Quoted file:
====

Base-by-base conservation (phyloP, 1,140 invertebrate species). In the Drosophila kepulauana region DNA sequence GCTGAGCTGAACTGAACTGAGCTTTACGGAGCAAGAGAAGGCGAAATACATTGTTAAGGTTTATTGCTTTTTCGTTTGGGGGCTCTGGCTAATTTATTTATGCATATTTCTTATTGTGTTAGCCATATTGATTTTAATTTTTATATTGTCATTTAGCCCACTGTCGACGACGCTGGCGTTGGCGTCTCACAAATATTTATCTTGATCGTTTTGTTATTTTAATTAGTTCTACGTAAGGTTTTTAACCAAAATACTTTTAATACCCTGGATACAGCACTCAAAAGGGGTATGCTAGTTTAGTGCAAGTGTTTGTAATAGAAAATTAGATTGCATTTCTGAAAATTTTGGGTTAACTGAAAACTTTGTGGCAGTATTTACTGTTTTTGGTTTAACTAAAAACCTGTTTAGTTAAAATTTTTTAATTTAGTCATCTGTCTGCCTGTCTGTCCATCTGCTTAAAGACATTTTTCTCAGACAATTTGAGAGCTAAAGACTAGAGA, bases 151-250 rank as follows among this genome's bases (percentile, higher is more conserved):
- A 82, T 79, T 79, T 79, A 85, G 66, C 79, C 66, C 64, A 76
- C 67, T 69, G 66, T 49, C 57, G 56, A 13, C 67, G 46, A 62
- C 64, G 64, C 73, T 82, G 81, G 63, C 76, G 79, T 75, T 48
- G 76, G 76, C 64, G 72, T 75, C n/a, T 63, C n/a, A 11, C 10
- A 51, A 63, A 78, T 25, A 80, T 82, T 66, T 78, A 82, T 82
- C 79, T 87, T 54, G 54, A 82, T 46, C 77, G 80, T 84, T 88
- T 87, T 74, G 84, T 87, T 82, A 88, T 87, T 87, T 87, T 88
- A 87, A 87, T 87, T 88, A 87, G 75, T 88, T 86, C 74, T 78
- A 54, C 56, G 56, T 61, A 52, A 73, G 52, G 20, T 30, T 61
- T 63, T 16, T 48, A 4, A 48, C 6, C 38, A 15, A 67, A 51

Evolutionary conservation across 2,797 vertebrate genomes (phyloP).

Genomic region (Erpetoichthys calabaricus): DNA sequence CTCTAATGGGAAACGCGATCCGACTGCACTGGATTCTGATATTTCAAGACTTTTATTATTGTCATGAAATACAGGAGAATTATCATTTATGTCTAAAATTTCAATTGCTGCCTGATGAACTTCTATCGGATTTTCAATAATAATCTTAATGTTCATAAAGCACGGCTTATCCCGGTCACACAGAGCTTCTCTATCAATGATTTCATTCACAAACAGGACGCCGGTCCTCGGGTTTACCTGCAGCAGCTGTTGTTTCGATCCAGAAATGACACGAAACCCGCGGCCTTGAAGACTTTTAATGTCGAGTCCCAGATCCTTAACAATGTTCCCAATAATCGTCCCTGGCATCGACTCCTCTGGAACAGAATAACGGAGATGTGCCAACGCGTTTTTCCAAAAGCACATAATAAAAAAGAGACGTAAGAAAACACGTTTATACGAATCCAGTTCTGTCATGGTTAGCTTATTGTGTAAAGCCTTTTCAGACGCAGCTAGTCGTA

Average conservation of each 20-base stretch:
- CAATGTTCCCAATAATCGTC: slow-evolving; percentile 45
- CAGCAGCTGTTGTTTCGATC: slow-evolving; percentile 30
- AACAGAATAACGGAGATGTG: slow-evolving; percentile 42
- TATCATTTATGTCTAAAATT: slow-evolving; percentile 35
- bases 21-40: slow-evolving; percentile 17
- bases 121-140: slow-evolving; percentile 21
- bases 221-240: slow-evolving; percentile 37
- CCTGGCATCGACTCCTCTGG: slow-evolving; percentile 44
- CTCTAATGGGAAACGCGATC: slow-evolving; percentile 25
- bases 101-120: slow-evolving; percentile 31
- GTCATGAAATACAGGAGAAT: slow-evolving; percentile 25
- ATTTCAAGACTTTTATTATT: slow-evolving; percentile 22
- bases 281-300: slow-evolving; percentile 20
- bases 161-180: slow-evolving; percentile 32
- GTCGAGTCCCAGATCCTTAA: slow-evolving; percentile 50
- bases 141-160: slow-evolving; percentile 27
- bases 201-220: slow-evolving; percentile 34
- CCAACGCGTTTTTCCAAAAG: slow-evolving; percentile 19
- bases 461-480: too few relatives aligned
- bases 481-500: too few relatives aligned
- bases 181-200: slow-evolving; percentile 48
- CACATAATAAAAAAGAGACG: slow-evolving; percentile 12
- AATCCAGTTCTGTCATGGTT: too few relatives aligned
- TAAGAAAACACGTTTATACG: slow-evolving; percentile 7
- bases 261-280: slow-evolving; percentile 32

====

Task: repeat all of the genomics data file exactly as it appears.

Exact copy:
Base-by-base conservation (phyloP, 1,140 invertebrate species). In the Drosophila kepulauana region DNA sequence GCTGAGCTGAACTGAACTGAGCTTTACGGAGCAAGAGAAGGCGAAATACATTGTTAAGGTTTATTGCTTTTTCGTTTGGGGGCTCTGGCTAATTTATTTATGCATATTTCTTATTGTGTTAGCCATATTGATTTTAATTTTTATATTGTCATTTAGCCCACTGTCGACGACGCTGGCGTTGGCGTCTCACAAATATTTATCTTGATCGTTTTGTTATTTTAATTAGTTCTACGTAAGGTTTTTAACCAAAATACTTTTAATACCCTGGATACAGCACTCAAAAGGGGTATGCTAGTTTAGTGCAAGTGTTTGTAATAGAAAATTAGATTGCATTTCTGAAAATTTTGGGTTAACTGAAAACTTTGTGGCAGTATTTACTGTTTTTGGTTTAACTAAAAACCTGTTTAGTTAAAATTTTTTAATTTAGTCATCTGTCTGCCTGTCTGTCCATCTGCTTAAAGACATTTTTCTCAGACAATTTGAGAGCTAAAGACTAGAGA, bases 151-250 rank as follows among this genome's bases (percentile, higher is more conserved):
- A 82, T 79, T 79, T 79, A 85, G 66, C 79, C 66, C 64, A 76
- C 67, T 69, G 66, T 49, C 57, G 56, A 13, C 67, G 46, A 62
- C 64, G 64, C 73, T 82, G 81, G 63, C 76, G 79, T 75, T 48
- G 76, G 76, C 64, G 72, T 75, C n/a, T 63, C n/a, A 11, C 10
- A 51, A 63, A 78, T 25, A 80, T 82, T 66, T 78, A 82, T 82
- C 79, T 87, T 54, G 54, A 82, T 46, C 77, G 80, T 84, T 88
- T 87, T 74, G 84, T 87, T 82, A 88, T 87, T 87, T 87, T 88
- A 87, A 87, T 87, T 88, A 87, G 75, T 88, T 86, C 74, T 78
- A 54, C 56, G 56, T 61, A 52, A 73, G 52, G 20, T 30, T 61
- T 63, T 16, T 48, A 4, A 48, C 6, C 38, A 15, A 67, A 51

Evolutionary conservation across 2,797 vertebrate genomes (phyloP).

Genomic region (Erpetoichthys calabaricus): DNA sequence CTCTAATGGGAAACGCGATCCGACTGCACTGGATTCTGATATTTCAAGACTTTTATTATTGTCATGAAATACAGGAGAATTATCATTTATGTCTAAAATTTCAATTGCTGCCTGATGAACTTCTATCGGATTTTCAATAATAATCTTAATGTTCATAAAGCACGGCTTATCCCGGTCACACAGAGCTTCTCTATCAATGATTTCATTCACAAACAGGACGCCGGTCCTCGGGTTTACCTGCAGCAGCTGTTGTTTCGATCCAGAAATGACACGAAACCCGCGGCCTTGAAGACTTTTAATGTCGAGTCCCAGATCCTTAACAATGTTCCCAATAATCGTCCCTGGCATCGACTCCTCTGGAACAGAATAACGGAGATGTGCCAACGCGTTTTTCCAAAAGCACATAATAAAAAAGAGACGTAAGAAAACACGTTTATACGAATCCAGTTCTGTCATGGTTAGCTTATTGTGTAAAGCCTTTTCAGACGCAGCTAGTCGTA

Average conservation of each 20-base stretch:
- CAATGTTCCCAATAATCGTC: slow-evolving; percentile 45
- CAGCAGCTGTTGTTTCGATC: slow-evolving; percentile 30
- AACAGAATAACGGAGATGTG: slow-evolving; percentile 42
- TATCATTTATGTCTAAAATT: slow-evolving; percentile 35
- bases 21-40: slow-evolving; percentile 17
- bases 121-140: slow-evolving; percentile 21
- bases 221-240: slow-evolving; percentile 37
- CCTGGCATCGACTCCTCTGG: slow-evolving; percentile 44
- CTCTAATGGGAAACGCGATC: slow-evolving; percentile 25
- bases 101-120: slow-evolving; percentile 31
- GTCATGAAATACAGGAGAAT: slow-evolving; percentile 25
- ATTTCAAGACTTTTATTATT: slow-evolving; percentile 22
- bases 281-300: slow-evolving; percentile 20
- bases 161-180: slow-evolving; percentile 32
- GTCGAGTCCCAGATCCTTAA: slow-evolving; percentile 50
- bases 141-160: slow-evolving; percentile 27
- bases 201-220: slow-evolving; percentile 34
- CCAACGCGTTTTTCCAAAAG: slow-evolving; percentile 19
- bases 461-480: too few relatives aligned
- bases 481-500: too few relatives aligned
- bases 181-200: slow-evolving; percentile 48
- CACATAATAAAAAAGAGACG: slow-evolving; percentile 12
- AATCCAGTTCTGTCATGGTT: too few relatives aligned
- TAAGAAAACACGTTTATACG: slow-evolving; percentile 7
- bases 261-280: slow-evolving; percentile 32